Last week I talked about the problem with being original in our fiction (and poetry and stuff), namely that there are no more original stories, just original voices and original ways of telling the story. It should be what we are shooting for, our ultimate goal, the unique voice that only we have. Cinderella is not an original story. But the way you tell it could be.
With that as a starting point, there are still a few story ideas and plots most of us should avoid for the simple reason that they have been so overdone that most editors and publishers will not bother to even entertain your (possibly completely original) version. I’m sharing this list not to say “absolutely don’t write this story.” If it burns in your imagination, by all means, you need to write the story. We also should not be discouraged just because something has been done a lot. We just need to be aware of the difficulties. The odds against us being published are always pretty bad, trying to sell an overdone story just makes our mission even more difficult.
Keeping the above caveats in mind, I present: story plots to avoid:
Anything featuring vampires or zombies.
With the success of the Twilight series and AMC’s The Walking Dead, every writer on the planet seems to be trying their hand at some twist on the great undead invasion. Unfortunately, most editors and the like are growing tired of the subject. Many publications now say they will no longer accept any works on the subject.
Again, editors have seen so many versions that it’s hard to entice them with yet another.
The small town with a terrible (paranormal) secret.
The boarding school.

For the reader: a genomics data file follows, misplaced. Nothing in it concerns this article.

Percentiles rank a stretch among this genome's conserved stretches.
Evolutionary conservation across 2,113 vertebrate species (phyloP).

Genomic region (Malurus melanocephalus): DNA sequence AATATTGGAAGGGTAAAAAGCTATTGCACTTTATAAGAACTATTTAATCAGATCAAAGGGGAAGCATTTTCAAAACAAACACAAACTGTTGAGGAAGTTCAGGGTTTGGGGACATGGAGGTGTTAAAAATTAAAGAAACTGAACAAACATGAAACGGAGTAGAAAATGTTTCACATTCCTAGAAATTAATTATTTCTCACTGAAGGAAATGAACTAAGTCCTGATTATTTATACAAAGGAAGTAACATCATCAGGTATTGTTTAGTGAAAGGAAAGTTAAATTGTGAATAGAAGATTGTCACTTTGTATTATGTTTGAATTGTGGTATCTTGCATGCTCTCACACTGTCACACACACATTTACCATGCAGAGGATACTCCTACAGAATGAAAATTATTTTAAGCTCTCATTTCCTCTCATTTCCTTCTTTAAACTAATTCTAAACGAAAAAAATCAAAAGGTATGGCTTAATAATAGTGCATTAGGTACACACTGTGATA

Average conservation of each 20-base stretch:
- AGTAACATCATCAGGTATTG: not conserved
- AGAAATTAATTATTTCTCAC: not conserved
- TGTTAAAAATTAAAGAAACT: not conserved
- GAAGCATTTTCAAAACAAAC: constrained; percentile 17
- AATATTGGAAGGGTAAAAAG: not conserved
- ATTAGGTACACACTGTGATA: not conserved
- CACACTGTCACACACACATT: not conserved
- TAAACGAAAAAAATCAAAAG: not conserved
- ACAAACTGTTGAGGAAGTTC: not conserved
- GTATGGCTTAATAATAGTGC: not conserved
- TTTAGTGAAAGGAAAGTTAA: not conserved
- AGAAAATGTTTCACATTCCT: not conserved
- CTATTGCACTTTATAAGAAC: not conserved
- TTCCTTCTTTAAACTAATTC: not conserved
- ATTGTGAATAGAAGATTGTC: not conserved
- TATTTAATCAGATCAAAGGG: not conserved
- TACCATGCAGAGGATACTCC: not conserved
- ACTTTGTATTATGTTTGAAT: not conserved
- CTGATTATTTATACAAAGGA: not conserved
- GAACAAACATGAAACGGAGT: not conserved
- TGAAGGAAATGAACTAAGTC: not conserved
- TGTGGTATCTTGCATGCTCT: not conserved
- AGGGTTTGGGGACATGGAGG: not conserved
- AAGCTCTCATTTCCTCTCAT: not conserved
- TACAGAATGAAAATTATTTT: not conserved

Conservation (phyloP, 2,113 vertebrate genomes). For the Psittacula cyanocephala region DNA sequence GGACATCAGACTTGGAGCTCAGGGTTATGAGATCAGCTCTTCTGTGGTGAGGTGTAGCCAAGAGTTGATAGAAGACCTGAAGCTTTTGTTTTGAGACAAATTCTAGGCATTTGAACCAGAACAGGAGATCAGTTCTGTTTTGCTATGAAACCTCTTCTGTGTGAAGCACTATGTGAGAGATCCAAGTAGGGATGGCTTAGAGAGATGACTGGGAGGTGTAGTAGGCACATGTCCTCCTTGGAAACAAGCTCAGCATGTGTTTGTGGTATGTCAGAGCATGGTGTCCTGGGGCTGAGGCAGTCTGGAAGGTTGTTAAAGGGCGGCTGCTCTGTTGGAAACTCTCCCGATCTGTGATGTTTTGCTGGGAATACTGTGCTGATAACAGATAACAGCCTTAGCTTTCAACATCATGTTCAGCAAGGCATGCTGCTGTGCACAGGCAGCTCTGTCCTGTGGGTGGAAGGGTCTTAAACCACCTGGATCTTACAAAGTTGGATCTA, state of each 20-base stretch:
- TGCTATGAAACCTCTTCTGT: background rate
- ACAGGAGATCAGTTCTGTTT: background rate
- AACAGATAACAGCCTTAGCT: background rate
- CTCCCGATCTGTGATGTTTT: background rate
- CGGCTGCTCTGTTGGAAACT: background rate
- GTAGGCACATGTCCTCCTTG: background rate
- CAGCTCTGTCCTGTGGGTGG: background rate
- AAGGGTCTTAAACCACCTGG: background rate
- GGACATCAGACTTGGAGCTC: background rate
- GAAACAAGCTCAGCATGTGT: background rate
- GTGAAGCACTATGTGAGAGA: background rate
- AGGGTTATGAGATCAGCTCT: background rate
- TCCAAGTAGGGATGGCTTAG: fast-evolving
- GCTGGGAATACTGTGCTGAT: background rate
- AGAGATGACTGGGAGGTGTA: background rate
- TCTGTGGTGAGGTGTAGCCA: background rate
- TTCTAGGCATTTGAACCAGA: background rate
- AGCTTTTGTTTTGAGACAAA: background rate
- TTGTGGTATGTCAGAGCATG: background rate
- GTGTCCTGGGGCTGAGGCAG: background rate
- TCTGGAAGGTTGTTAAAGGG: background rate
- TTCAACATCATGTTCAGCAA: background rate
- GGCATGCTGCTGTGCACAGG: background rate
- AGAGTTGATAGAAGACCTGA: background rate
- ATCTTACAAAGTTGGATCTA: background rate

Like Harry Potter and everyone else.
The apocalyptic weapon that will destroy mankind unless…
This has been done so often it really doesn’t mean anything anymore. It would be easier to create drama by having the bad guy targeting something smaller and more personal. (Not to mention more realistic)
The bad boy with a heart of gold.
He’s just misunderstood until the heroine meets him. He’s often a profligate womanizer too until he meets the heroine and then is suddenly transformed into a chaste one-woman man.
The overly demanding parents.
They expect nothing short of excellence from their children and their pressure causes all sorts of pain and anguish for the young protagonist(s).
Lovers get together at the end of one book, only to break up sometime before the sequel begins, so they can fall in love again in the sequel.
Besides being overdone, it’s kind of a cheap trick. It’s much easier than having to create an entirely new character to fall in love with. Besides, it risks just writing the same story twice.
I’m sure there are others out there, but I think these are the primary ones. If you think you have a great idea for a story of say, a serial killer, go ahead and write it. Perhaps your work will be the surprise bestseller of the year.
But go into it with your eyes open, knowing that because of the subject matter you’ve got your work cut out for you.
Will you accept the challenge?